Overusing Technology

A+student+who+is+working+hard+in+a+classroom+using+their+laptop+to+help+them.

A student who is working hard in a classroom using their laptop to help them.

Written by Lillian Tan

As society transitions towards a new age of development, students must adapt to the technological advancements as well. Many schools are transferring physical paperwork to online assignments due to efficiency and cost of manufacturing paper. The PSAT will be digitalized in Fall 2023 while SAT will be online as of Spring 2024.

With all of these changes, students must be prepared to spend more time with their devices than they already have. As a result, people must discipline their daily consumption of media as the consequences could have devastating effects on mental and physical health.

“I don’t really feel like doing anything when I get home.” junior Cathy Vi-do said.

“Even using my phone makes me tired.”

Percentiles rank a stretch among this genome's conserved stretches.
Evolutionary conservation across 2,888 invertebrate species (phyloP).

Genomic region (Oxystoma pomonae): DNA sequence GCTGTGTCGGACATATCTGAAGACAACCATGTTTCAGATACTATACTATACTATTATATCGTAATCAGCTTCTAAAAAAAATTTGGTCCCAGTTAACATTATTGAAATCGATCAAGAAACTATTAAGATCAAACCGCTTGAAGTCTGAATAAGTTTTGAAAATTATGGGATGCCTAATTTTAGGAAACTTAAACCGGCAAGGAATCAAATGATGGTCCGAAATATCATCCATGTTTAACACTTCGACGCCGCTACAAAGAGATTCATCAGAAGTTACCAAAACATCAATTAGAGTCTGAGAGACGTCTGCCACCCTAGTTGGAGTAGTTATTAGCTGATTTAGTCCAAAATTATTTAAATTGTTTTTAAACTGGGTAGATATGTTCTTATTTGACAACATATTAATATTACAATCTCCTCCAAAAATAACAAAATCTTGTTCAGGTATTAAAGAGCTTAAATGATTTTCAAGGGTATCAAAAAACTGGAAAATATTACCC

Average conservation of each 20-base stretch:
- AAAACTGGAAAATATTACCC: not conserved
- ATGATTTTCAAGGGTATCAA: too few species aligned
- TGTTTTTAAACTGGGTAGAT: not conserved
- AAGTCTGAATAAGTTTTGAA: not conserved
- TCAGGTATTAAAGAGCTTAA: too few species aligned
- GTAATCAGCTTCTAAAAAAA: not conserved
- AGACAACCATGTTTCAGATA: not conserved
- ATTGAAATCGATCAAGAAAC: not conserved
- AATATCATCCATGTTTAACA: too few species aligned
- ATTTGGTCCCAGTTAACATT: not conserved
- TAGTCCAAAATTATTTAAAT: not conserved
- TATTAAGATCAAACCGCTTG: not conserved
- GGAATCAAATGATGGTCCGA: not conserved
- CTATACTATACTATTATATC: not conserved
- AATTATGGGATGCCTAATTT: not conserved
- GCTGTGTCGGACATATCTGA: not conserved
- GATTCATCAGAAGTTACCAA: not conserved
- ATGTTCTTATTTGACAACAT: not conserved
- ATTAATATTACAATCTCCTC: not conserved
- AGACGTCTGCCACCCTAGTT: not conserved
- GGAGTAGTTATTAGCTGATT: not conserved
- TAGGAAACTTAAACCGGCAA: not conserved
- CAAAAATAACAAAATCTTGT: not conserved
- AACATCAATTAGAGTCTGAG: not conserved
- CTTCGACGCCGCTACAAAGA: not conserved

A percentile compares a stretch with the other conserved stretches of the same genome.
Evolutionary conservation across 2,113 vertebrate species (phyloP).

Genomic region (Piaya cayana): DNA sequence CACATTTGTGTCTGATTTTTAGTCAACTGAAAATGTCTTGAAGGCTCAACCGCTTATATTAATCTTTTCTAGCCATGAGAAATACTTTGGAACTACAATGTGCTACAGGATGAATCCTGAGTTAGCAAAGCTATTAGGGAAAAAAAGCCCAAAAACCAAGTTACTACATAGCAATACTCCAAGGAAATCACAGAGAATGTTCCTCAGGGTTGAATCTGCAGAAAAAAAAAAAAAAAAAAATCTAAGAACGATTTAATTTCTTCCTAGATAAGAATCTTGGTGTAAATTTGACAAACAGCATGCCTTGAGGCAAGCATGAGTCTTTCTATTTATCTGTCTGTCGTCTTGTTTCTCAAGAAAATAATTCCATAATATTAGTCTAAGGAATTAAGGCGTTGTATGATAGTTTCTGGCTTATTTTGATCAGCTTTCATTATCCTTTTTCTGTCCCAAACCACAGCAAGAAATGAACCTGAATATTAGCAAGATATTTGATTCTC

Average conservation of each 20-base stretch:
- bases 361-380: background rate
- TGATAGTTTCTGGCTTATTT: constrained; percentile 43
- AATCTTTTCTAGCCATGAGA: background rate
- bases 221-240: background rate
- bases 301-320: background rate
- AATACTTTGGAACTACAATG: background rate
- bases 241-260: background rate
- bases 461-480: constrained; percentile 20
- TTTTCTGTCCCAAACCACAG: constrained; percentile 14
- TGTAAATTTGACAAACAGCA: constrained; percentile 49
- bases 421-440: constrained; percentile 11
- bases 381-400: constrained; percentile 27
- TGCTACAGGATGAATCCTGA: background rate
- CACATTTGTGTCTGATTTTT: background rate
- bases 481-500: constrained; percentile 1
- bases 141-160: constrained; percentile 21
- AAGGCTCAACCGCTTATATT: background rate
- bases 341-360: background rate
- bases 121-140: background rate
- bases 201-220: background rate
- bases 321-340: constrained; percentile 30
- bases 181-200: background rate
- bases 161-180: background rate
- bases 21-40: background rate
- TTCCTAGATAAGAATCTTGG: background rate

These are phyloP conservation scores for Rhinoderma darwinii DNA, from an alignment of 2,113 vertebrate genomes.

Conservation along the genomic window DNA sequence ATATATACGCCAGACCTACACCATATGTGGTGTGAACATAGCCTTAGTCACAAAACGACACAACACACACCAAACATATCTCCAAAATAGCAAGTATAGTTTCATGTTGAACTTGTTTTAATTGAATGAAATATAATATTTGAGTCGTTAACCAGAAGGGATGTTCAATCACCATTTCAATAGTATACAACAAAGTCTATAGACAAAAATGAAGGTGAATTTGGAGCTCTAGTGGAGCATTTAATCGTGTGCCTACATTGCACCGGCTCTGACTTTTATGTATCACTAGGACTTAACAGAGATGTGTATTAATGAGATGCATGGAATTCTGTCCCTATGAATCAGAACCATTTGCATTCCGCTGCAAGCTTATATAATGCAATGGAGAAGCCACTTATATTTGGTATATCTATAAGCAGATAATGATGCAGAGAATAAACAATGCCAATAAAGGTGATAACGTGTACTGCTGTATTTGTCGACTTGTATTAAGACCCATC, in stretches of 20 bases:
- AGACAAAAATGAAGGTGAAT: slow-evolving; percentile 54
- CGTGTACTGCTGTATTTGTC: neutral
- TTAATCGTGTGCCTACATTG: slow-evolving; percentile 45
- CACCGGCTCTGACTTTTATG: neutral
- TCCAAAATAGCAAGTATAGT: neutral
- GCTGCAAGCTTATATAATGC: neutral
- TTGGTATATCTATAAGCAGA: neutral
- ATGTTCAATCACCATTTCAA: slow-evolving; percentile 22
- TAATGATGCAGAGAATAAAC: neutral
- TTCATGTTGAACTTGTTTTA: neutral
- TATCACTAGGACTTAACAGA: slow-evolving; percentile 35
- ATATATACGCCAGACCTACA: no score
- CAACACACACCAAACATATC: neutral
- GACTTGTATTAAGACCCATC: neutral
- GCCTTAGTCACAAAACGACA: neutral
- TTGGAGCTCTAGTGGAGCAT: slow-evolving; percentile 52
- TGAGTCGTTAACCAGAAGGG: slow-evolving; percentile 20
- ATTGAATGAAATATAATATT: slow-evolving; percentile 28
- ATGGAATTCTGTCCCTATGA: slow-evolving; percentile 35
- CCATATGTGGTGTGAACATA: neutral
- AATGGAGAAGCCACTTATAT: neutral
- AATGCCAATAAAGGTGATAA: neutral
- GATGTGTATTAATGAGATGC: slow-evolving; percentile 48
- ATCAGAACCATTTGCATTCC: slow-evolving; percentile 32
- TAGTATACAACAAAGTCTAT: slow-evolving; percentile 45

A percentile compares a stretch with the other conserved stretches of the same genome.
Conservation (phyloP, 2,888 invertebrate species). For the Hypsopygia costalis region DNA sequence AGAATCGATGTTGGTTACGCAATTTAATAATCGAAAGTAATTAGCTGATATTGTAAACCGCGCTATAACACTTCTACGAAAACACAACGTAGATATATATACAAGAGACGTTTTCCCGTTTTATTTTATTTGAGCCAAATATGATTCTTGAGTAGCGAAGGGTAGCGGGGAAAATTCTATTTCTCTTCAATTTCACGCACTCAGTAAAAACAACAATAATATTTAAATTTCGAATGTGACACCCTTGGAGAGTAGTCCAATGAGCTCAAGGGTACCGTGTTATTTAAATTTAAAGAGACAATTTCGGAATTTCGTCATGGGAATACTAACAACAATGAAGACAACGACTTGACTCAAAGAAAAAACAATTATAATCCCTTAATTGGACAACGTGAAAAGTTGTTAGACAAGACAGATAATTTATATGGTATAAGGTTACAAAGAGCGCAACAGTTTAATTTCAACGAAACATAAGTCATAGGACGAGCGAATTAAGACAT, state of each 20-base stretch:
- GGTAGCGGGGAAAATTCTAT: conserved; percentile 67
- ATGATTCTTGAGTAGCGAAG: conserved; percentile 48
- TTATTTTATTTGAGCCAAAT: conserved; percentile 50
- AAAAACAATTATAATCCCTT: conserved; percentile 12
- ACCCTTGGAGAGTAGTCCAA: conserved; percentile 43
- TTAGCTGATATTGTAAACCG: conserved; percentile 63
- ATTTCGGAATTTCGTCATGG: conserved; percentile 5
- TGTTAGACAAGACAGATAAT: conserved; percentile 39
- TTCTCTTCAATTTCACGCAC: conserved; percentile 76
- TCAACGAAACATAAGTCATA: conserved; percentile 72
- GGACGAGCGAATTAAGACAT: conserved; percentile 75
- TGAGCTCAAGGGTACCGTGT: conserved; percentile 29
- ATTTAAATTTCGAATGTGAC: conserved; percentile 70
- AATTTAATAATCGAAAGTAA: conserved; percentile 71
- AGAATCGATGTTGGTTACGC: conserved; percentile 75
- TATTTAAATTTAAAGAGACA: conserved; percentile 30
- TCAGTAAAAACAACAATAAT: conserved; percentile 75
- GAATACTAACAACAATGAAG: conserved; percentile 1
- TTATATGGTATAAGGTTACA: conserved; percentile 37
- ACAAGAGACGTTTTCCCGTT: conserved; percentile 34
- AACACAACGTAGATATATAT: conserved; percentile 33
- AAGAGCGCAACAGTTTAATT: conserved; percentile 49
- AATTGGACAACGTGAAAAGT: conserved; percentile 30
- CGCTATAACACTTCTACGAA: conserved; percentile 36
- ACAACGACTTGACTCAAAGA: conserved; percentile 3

Many people use technology as entertainment, and when consuming digital material, such as e-books, movies, shows, games, and VR, there’s a high risk of eye strain combined with online school work. In Kerr, some students have stated that they’re on a electronic device for almost the entire day.

“I usually stop around 11:00PM and begin at 7:00AM.” freshman Makayla Diep said.

In order to combat the consequences of technology overload, people should begin taking measures to improve their habits. Instead of spending hours on a device, people should try taking more frequent breaks and resting their eyes. Optometrists recommend that for every 20 minutes spent on electronic devices, you should look 20 meters away for 20 seconds in order to relax your eyes from being too focused.¬†¬†Listening to a podcast, audiobook, or taking a small nap will also provide a form of entertainment that will allow one’s eyes to rest.